The Ben Evans Column: A new year

Melbourne sign

Early March rivals October as my favourite time of the motor sport year. October is great because for me there is nothing like watching Formula Ford from Paddock Hill Bend at Brands Hatch sipping a mug of coffee as dusk closes in. All the championships are playing out and the winners and losers of the year are becoming known.

On the other hand March is the start of the new season, everything seems fresh and exciting – motorsport cannot possible be boring.

Want proof? The Albert Park circuit has produced some seriously awful F1 races, yet has never once been criticised for it the way the Hungaroring or Magny Cours have. Because Albert Park is the traditional curtain raiser, everyone puts the usually boring race down to the teams and drivers finding their feet.

But last year’s Australian Grand Prix was one of the most significant races of the year: it kick-started ??spygate? and heralded the arrival of Lewis Hamilton. But aside from Hamilton’s move on the first lap and David Coulthard doing his best to decapitate Alexander Wurz, not a huge amount happened.

A popular race

Maybe I?m being a bit miserable – Albert Park has a lot going for it. It’s superbly organised event (just look how many support races there are) and provides a hassle-free venue with which to start the season.

Likewise, as with Jacarepagua in the 1980s, it provides a very different challenge for contemporary F1 cars in comparison to other circuits on the calendar. While the race is often dull, the end result rarely is (BMW had their best qualifying result of last year here), and for some teams points at Albert Park can guarantee their survival for the following year (Minardi in 2002).

Action aside, the season-opening race in any championship is always the strangest ?ǣ it is certainly the most over-analysed. Beforehand everyone is busy assessing the runners and riders in minute detail, everything from Kimi Raikkonen?s favourite CD through to Lewis Hamilton?s preferred curry is considered as a vital element for understanding the season ahead.

Likewise post race, every single moment of importance, half-incident and coincidence is viewed as a portent for the season ahead. By the time we get to the mid-season runs of 3 races in 4 weekends, all this goes out of the window, as everyone, couch potatoes included jump from race to race with no time to catch breath.

Like exit-polls in elections the opening race of the year can be false indicators – but usually aren’t. Last year?s Moto GP opener saw Casey Stoner edge out Valentino Rossi the Australian riding what appeared to be a quicker machine and using his tactical nous to ensure he remained in front. The rest of the Moto GP season, by and large, followed this pattern.

Early start

Whatever happens the season-opener is a must-watch event, and the 4.30am (UK) start time gives the occasion that extra something (although it rarely agrees with my regulation Sunday morning hangover).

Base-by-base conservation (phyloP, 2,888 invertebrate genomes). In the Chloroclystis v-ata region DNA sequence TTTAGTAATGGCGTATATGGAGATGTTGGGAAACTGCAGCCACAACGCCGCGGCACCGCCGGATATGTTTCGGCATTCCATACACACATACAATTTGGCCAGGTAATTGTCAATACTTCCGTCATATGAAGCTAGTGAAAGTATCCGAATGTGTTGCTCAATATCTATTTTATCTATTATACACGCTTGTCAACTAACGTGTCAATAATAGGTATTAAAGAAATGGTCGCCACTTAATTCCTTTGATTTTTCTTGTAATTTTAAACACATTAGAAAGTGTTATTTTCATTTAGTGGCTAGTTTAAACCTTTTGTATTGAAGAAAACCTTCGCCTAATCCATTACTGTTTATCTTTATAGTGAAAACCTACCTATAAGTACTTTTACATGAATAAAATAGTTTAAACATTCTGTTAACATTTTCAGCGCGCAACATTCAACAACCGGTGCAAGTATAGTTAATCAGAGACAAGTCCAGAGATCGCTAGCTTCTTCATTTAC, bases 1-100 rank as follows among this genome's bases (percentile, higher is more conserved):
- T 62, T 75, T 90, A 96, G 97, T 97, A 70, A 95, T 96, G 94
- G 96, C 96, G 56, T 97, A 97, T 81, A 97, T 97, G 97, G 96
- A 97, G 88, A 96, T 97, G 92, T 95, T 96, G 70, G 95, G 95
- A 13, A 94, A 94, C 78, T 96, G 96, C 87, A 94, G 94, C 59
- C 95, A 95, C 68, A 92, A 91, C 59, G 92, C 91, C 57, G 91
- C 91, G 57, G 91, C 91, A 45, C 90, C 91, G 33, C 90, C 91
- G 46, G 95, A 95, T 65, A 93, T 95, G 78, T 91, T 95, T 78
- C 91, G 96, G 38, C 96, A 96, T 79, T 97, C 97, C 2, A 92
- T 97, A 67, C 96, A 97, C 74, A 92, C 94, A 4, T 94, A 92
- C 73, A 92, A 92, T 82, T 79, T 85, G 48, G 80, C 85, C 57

There is no early lunchtime crash into the sofa scenario here, you?re up before the birds, and texting your mates before sunrise. It may be uncomfortable, but it feels like you?re witnessing something important.

I?ll be setting my alarm and I hope you will too.

Don’t forget F1 Fanatic will have a special live comments thread open for qualifying and the race. Keep an eye out for F1 Comments Live open half an hour before the start of each session.

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6 comments on The Ben Evans Column: A new year

  1. One minor point: it was Wurz who narrowly missed being decapitated by Coulthard the (failed) executioner, not the other way around.

  2. Keith Collantine (@keithcollantine) said on 12th March 2008, 10:30

    Fixed, thanks Clive.

  3. Kris said on 12th March 2008, 12:26

    I always prefer the great unknown of a new season to the building tension at the end, there’s simply more room for surprise.

    As for the early start, I tend to make Australia an exceptionally late finish by staying up complete with popcorn, ice cream, alcohol and peanuts. Add in a few similarly minded friends and it makes for quite a season’s-start party ;)

    Note to self: must by munchables

  4. This is why I don’t understand the desire for night races. Getting up early mornings for a race makes the race that much more exciting.

  5. Nathan Jones said on 12th March 2008, 23:53

    u have it lucky mate!
    after Melbourne GP (where i live) i have most others at 11:00 at night!
    even sepang is shown at that time despite the 3:00 our time start!

  6. Gman said on 13th March 2008, 13:44

    Here in the US, this weekend’s race will be the only one shown in the 11PM time frame, but I think it’s going to be enjoyable to see it at that time. I’m not much of a morning person, so seeing the European races at 9AM or so won’t be quite as easy for me.

    In any event, it’s my first dedicated season of folloiwng F1- can’t wait for the show to start!

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